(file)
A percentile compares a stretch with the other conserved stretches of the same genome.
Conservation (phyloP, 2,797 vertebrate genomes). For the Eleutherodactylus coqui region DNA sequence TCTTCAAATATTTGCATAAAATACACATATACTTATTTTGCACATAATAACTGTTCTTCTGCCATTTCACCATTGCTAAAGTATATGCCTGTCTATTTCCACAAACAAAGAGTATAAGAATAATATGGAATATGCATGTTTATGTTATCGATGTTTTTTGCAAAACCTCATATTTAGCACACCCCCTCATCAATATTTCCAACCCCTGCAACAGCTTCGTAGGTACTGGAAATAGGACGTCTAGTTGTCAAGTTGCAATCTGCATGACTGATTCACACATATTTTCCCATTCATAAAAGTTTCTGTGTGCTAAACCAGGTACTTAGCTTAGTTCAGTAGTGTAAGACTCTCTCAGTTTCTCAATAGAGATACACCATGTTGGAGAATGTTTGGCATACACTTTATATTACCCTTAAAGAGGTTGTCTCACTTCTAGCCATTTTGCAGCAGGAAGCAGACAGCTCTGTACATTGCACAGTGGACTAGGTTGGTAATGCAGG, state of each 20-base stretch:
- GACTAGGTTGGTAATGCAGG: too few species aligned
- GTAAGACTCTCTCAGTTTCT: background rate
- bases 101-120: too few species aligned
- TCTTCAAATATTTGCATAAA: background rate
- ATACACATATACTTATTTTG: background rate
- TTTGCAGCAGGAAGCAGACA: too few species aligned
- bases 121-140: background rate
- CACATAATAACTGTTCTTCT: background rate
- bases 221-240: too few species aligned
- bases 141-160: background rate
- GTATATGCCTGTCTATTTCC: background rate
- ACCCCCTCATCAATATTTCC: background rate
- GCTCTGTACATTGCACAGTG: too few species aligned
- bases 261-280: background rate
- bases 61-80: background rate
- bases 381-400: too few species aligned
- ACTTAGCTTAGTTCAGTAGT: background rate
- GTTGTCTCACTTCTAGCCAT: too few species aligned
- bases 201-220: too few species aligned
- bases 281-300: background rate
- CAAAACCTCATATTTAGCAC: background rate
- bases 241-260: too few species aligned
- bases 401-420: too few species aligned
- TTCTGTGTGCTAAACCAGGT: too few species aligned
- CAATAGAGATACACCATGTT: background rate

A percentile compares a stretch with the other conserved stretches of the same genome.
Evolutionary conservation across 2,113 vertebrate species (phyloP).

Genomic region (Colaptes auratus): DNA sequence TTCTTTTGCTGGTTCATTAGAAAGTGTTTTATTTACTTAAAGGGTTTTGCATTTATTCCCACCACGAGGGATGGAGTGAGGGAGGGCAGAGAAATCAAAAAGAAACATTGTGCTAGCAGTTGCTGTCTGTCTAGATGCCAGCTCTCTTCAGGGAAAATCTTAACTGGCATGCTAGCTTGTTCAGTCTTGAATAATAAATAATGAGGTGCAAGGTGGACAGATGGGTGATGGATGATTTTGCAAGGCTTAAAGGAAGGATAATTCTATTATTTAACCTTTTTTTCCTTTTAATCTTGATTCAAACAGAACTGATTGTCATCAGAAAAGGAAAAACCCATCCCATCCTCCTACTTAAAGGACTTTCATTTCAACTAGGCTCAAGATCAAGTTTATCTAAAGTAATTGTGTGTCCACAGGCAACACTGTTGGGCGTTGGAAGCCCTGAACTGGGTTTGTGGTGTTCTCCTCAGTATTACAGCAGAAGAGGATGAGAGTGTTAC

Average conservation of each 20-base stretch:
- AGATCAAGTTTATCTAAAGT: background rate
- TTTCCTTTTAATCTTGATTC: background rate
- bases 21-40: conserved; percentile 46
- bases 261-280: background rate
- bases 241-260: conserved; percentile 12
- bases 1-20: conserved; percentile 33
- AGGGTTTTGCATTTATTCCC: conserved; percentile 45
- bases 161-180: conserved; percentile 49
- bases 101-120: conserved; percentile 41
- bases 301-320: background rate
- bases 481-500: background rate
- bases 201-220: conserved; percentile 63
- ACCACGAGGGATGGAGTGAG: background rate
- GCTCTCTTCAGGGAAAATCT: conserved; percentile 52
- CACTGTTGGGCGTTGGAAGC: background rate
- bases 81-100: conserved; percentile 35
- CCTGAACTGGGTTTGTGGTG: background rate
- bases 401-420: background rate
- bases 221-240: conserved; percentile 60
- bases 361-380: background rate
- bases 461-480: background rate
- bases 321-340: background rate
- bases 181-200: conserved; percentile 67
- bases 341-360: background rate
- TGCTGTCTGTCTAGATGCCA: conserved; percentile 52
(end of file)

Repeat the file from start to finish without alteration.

A percentile compares a stretch with the other conserved stretches of the same genome.
Conservation (phyloP, 2,797 vertebrate genomes). For the Eleutherodactylus coqui region DNA sequence TCTTCAAATATTTGCATAAAATACACATATACTTATTTTGCACATAATAACTGTTCTTCTGCCATTTCACCATTGCTAAAGTATATGCCTGTCTATTTCCACAAACAAAGAGTATAAGAATAATATGGAATATGCATGTTTATGTTATCGATGTTTTTTGCAAAACCTCATATTTAGCACACCCCCTCATCAATATTTCCAACCCCTGCAACAGCTTCGTAGGTACTGGAAATAGGACGTCTAGTTGTCAAGTTGCAATCTGCATGACTGATTCACACATATTTTCCCATTCATAAAAGTTTCTGTGTGCTAAACCAGGTACTTAGCTTAGTTCAGTAGTGTAAGACTCTCTCAGTTTCTCAATAGAGATACACCATGTTGGAGAATGTTTGGCATACACTTTATATTACCCTTAAAGAGGTTGTCTCACTTCTAGCCATTTTGCAGCAGGAAGCAGACAGCTCTGTACATTGCACAGTGGACTAGGTTGGTAATGCAGG, state of each 20-base stretch:
- GACTAGGTTGGTAATGCAGG: too few species aligned
- GTAAGACTCTCTCAGTTTCT: background rate
- bases 101-120: too few species aligned
- TCTTCAAATATTTGCATAAA: background rate
- ATACACATATACTTATTTTG: background rate
- TTTGCAGCAGGAAGCAGACA: too few species aligned
- bases 121-140: background rate
- CACATAATAACTGTTCTTCT: background rate
- bases 221-240: too few species aligned
- bases 141-160: background rate
- GTATATGCCTGTCTATTTCC: background rate
- ACCCCCTCATCAATATTTCC: background rate
- GCTCTGTACATTGCACAGTG: too few species aligned
- bases 261-280: background rate
- bases 61-80: background rate
- bases 381-400: too few species aligned
- ACTTAGCTTAGTTCAGTAGT: background rate
- GTTGTCTCACTTCTAGCCAT: too few species aligned
- bases 201-220: too few species aligned
- bases 281-300: background rate
- CAAAACCTCATATTTAGCAC: background rate
- bases 241-260: too few species aligned
- bases 401-420: too few species aligned
- TTCTGTGTGCTAAACCAGGT: too few species aligned
- CAATAGAGATACACCATGTT: background rate

A percentile compares a stretch with the other conserved stretches of the same genome.
Evolutionary conservation across 2,113 vertebrate species (phyloP).

Genomic region (Colaptes auratus): DNA sequence TTCTTTTGCTGGTTCATTAGAAAGTGTTTTATTTACTTAAAGGGTTTTGCATTTATTCCCACCACGAGGGATGGAGTGAGGGAGGGCAGAGAAATCAAAAAGAAACATTGTGCTAGCAGTTGCTGTCTGTCTAGATGCCAGCTCTCTTCAGGGAAAATCTTAACTGGCATGCTAGCTTGTTCAGTCTTGAATAATAAATAATGAGGTGCAAGGTGGACAGATGGGTGATGGATGATTTTGCAAGGCTTAAAGGAAGGATAATTCTATTATTTAACCTTTTTTTCCTTTTAATCTTGATTCAAACAGAACTGATTGTCATCAGAAAAGGAAAAACCCATCCCATCCTCCTACTTAAAGGACTTTCATTTCAACTAGGCTCAAGATCAAGTTTATCTAAAGTAATTGTGTGTCCACAGGCAACACTGTTGGGCGTTGGAAGCCCTGAACTGGGTTTGTGGTGTTCTCCTCAGTATTACAGCAGAAGAGGATGAGAGTGTTAC

Average conservation of each 20-base stretch:
- AGATCAAGTTTATCTAAAGT: background rate
- TTTCCTTTTAATCTTGATTC: background rate
- bases 21-40: conserved; percentile 46
- bases 261-280: background rate
- bases 241-260: conserved; percentile 12
- bases 1-20: conserved; percentile 33
- AGGGTTTTGCATTTATTCCC: conserved; percentile 45
- bases 161-180: conserved; percentile 49
- bases 101-120: conserved; percentile 41
- bases 301-320: background rate
- bases 481-500: background rate
- bases 201-220: conserved; percentile 63
- ACCACGAGGGATGGAGTGAG: background rate
- GCTCTCTTCAGGGAAAATCT: conserved; percentile 52
- CACTGTTGGGCGTTGGAAGC: background rate
- bases 81-100: conserved; percentile 35
- CCTGAACTGGGTTTGTGGTG: background rate
- bases 401-420: background rate
- bases 221-240: conserved; percentile 60
- bases 361-380: background rate
- bases 461-480: background rate
- bases 321-340: background rate
- bases 181-200: conserved; percentile 67
- bases 341-360: background rate
- TGCTGTCTGTCTAGATGCCA: conserved; percentile 52